Luke 1: 46-55 "The Magnificat". (See also this imaginative re-telling of the story)
We've been living through really difficult times lately, haven't we? There have been wars going on all around the planet - Sri Lanka, the Congo, Iraq, and of course Afghanistan. In a thousand cities, we've seen small acts of violence too: even on our own streets in Portsmouth, we've seen a number of examples of citizens getting their heads kicked in by roaming bands of feral teenagers.
We've also been living through the collapse of our banking system - with something like half of the UK's banks being brought into public ownership. And we've heard about the massive, obscene, bonuses paid to senior bank officials who presided over these collapses. And just this week, while public services are being cut to millions of needy people, school budgets slashed, healthcare and social services slashed - the banks have announced that they are in profit again! And their Directors are once again receiving massive salaries and bonuses.
So its all around us, isn't it? Violence, war, greed, fraud and theft. It would be very tempting to think that the end of the world must be nigh. Perhaps I'll make myself up one of those sandwich boards, and walk up and down North End high street, with "The End is Nigh" on my back!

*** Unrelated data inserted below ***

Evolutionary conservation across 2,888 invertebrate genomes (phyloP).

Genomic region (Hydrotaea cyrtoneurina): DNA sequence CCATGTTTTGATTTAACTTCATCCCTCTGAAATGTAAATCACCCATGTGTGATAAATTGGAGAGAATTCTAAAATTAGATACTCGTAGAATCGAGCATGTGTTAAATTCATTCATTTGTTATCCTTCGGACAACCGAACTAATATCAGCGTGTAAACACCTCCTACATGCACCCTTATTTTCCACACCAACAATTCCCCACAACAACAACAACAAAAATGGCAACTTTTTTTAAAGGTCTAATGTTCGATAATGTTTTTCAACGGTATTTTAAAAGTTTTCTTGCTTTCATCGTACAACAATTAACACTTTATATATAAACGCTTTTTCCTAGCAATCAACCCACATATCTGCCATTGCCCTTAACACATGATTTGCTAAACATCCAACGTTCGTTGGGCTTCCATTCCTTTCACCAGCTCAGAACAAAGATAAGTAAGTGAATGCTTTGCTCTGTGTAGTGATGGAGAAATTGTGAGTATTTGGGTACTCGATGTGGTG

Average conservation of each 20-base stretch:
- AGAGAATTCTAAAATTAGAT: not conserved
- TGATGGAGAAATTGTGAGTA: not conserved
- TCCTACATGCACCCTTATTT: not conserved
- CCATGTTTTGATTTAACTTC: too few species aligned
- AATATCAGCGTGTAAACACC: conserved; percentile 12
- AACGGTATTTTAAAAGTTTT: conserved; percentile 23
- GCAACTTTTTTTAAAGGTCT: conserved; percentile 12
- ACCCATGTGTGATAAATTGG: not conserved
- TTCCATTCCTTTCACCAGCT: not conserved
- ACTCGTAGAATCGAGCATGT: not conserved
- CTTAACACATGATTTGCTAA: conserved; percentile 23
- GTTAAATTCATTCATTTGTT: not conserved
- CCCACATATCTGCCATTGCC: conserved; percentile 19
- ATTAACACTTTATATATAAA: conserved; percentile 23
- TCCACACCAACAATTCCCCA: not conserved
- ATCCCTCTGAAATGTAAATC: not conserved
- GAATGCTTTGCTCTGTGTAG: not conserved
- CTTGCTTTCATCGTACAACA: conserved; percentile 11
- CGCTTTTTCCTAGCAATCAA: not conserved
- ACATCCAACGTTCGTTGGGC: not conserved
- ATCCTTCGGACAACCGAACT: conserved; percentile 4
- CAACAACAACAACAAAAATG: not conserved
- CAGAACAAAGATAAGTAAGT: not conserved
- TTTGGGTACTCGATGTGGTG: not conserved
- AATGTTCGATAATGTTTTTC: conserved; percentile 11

It might be even more challenging to ask ourselves what kind of world we are bringing the next generation of human beings into. A world of violence, war, greed, fraud and theft - to say nothing of global warming. Are we doing the right thing by bringing children into this kind of world? Is the human world, as we know it, about to end - burnt up in the fire of its own greed and corruption and violence?
Or...is there another story? As we heard just now, in the Bible reading, when Mary received the news that she was to bring God's saviour into the world, her immediate response was to sing a song. In her song, she goes on to sing about the wonderful things that the Lord has done, and will do, to the proud, and the arrogant, and the mighty.
She says, "He has stretched out his mighty arm, and scattered the proud with all their plans. He has brought down mighty kings from their thrones, and lifted up the humble. He has filled the hungry with good things and sent the rich away with empty hands."
Mary's song gives us an entirely different perspective on the world - God's perspective. She sings of a God who deals with the proud and the greedy and the powerful. What really fascinates me is that Mary sings in the past tense - she is singing about what God has already done, as well as looking to the future. And well she might...